Trea­sur­ing a lit­er­ary in­her­i­tance.

Ear­lier gen­er­a­tions have passed on a way with words, if not their ad­mirable gar­den­ing and pre­serv­ing skills.

Metro Magazine NZ - - Contents - TEXT — LEILANI MOMOISEA

My nan turned 100 this year. She is the youngest of her sib­lings, as is my mother, as am I. When you are the youngest, you get to en­joy your older sib­lings look­ing out for and af­ter you. If you live long enough, as I ob­served with my nan, you will one day re­turn the favour by look­ing out for and af­ter them. If you live long enough as a mother, as I have ob­served with my nan and mum, your daugh­ter will one day take care of you, as you did her.

These are those big, un­spo­ken rules of love, passed down through the do­ing and not the say­ing. My nan’s pantry was al­ways full of her home­made jam. Jars that she had re­cy­cled and re­pur­posed. She’d show us out­side how her gar­den was grow­ing, the lit­tle straw­berry patches, the black­ber­ries and rasp­ber­ries, and she could name each of the flow­ers she was grow­ing. Back in­side we’d then gaze with de­light at her pantry full of var­i­ous sizes of jars of jam. She liked to seal them with red and white ging­ham pat­terned lids and would give us kids a minia­ture jar of rich rasp­berry jam as a part­ing gift af­ter our vis­its.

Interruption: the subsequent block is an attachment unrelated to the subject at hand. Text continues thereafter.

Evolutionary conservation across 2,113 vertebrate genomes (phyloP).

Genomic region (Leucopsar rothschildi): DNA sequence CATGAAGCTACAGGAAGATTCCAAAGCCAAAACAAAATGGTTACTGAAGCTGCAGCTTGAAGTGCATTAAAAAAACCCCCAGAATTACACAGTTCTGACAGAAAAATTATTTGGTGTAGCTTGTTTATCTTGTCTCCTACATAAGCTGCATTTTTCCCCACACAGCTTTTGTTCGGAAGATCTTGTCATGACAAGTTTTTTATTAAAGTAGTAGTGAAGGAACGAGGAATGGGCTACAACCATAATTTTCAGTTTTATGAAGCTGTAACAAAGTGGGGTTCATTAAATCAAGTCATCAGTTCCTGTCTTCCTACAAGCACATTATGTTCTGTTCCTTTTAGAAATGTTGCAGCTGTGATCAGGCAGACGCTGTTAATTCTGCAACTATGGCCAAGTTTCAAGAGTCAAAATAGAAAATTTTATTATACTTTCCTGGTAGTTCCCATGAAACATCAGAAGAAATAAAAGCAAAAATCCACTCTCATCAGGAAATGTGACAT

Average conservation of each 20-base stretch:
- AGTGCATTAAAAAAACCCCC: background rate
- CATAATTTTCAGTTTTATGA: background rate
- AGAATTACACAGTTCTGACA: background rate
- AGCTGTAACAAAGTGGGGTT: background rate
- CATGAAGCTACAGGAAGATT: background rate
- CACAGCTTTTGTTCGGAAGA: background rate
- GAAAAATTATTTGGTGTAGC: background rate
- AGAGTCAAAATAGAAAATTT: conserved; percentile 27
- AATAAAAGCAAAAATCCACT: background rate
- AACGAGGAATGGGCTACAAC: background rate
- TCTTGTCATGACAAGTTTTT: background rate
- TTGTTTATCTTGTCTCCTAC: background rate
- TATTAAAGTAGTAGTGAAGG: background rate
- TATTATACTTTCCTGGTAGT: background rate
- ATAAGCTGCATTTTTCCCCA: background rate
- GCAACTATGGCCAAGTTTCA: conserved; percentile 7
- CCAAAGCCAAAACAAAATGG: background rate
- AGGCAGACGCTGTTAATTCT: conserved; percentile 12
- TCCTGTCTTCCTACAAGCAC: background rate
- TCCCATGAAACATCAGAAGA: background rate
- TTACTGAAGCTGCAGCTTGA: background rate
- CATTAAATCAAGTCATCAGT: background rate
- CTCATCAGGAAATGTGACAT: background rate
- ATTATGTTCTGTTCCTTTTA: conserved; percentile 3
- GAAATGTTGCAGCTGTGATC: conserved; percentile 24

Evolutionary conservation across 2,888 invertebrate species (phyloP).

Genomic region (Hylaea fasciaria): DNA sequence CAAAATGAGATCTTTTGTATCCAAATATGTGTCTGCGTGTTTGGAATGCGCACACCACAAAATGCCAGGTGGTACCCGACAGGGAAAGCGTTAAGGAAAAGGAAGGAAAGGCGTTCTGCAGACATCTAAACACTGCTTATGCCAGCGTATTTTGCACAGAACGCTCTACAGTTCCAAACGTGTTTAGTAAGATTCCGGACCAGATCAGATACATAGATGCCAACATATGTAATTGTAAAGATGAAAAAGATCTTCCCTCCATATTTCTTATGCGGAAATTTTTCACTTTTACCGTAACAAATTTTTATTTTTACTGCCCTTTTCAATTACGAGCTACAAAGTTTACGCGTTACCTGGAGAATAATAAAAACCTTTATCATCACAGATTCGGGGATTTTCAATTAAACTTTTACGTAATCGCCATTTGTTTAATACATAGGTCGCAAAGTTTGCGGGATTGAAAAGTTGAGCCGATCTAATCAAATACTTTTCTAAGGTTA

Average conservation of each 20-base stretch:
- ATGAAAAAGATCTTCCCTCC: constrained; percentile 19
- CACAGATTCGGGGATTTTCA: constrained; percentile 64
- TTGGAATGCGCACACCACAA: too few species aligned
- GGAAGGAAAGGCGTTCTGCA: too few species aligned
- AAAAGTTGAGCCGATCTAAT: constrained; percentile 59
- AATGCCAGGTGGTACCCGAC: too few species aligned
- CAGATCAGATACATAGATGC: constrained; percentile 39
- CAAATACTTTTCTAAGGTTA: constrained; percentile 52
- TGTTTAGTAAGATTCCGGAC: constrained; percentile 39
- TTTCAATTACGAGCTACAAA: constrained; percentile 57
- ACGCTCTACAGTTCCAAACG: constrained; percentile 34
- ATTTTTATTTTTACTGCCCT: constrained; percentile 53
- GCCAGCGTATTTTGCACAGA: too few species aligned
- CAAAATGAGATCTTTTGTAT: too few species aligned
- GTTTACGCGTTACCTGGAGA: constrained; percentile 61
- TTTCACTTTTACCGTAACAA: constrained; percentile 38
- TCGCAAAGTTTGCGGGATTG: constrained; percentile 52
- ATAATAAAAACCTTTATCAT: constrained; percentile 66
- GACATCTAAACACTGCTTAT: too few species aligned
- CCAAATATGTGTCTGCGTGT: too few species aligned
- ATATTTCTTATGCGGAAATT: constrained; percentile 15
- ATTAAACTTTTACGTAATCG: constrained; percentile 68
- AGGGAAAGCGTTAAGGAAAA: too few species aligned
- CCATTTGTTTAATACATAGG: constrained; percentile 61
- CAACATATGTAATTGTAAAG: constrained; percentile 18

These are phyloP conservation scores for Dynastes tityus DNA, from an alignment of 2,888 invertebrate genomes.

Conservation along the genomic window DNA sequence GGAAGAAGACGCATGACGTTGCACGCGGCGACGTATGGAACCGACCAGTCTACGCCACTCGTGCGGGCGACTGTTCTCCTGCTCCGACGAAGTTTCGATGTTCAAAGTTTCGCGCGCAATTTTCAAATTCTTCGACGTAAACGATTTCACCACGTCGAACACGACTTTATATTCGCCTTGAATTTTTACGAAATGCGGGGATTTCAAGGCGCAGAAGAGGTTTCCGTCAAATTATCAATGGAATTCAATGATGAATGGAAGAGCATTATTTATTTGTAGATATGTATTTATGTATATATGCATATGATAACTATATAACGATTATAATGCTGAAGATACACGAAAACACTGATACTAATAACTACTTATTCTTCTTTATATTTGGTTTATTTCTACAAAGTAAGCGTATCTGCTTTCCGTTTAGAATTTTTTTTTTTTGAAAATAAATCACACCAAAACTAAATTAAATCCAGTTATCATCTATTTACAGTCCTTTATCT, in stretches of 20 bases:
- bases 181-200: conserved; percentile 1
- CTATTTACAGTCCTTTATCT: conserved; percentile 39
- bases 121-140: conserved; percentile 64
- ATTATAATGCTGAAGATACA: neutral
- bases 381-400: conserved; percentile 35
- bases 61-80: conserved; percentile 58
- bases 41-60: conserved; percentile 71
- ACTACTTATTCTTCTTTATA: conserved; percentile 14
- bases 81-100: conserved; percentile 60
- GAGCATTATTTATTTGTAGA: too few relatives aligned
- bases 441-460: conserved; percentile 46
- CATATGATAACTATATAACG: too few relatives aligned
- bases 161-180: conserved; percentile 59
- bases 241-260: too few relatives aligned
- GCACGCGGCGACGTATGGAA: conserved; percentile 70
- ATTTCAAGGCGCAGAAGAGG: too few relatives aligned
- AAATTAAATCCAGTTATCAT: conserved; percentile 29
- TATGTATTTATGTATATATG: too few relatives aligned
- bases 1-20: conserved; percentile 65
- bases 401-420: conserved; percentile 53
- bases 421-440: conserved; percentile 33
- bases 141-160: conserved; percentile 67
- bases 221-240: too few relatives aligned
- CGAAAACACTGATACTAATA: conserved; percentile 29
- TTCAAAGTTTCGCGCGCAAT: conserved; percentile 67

Wher­ever we have lived, be it the hard-to-grow con­di­tions of Raro­tonga, my par­ents’ first home in Napier, or var­i­ous ren­tals and homes in Auck­land, my mum would al­ways trans­form bor­ing patches of dirt and lawn into gar­dens full of colour and life. Mounds of fresh pro­duce came in from the back­yard, beans and cour­gettes and pep­pers, enough rhubarb to make months of stewed desserts.

There is usu­ally a bag full of vegeta­bles my mum has set aside to take home with me af­ter a visit. Just like Nan, she likes to point out and name ev­ery plant she is grow­ing. It has al­ways im­pressed me. Dur­ing pick­ing sea­son in Napier, Mum would pre­serve the fruit we couldn’t get through, the large jars full of ap­ples and pears re­mind­ing me of Nan’s pantry.

Their gar­dens were a labour of love shared cities apart, hours dig­ging in the dirt, the type of hard work that prob­a­bly doesn’t seem so hard when you grew up on a farm.

By the time my nan and mum were the age I am now, they were both rais­ing young fam­i­lies. There are not many par­al­lels I can draw be­tween the life I live now and the lives they were liv­ing then. I have no chil­dren, and no gar­den­ing skills to speak of. Mum has given me the sim­plest of plants to keep alive, and I have strug­gled to do so.

But I could read and write be­fore I went to school, be­cause of my mother’s teach­ing, that love for read­ing and writ­ing al­ways en­cour­aged across gen­er­a­tions. My mum wrote her own fam­ily his­tory and self-pub­lished it for her chil­dren. My nan’s cur­sive hand­writ­ten let­ters ar­rived in flo­ral sta­tionery ev­ery week, and we made trips to the li­brary col­lect­ing piles of books to read while stay­ing on school-hol­i­day trips. So I have these words, passed down from, and writ­ten for, the women who taught me how to use them.

She’d show us how her gar­den was grow­ing, the lit­tle straw­berry patches, the black­ber­ries and rasp­ber­ries, and she could name each of the flow­ers she was grow­ing.

ABOVE— On my grand­par­ents’ farm in Pahiatua, 1958, com­ing home af­ter get­ting vegeta­bles. From left, Mum, Nan, Aunty, Pop.

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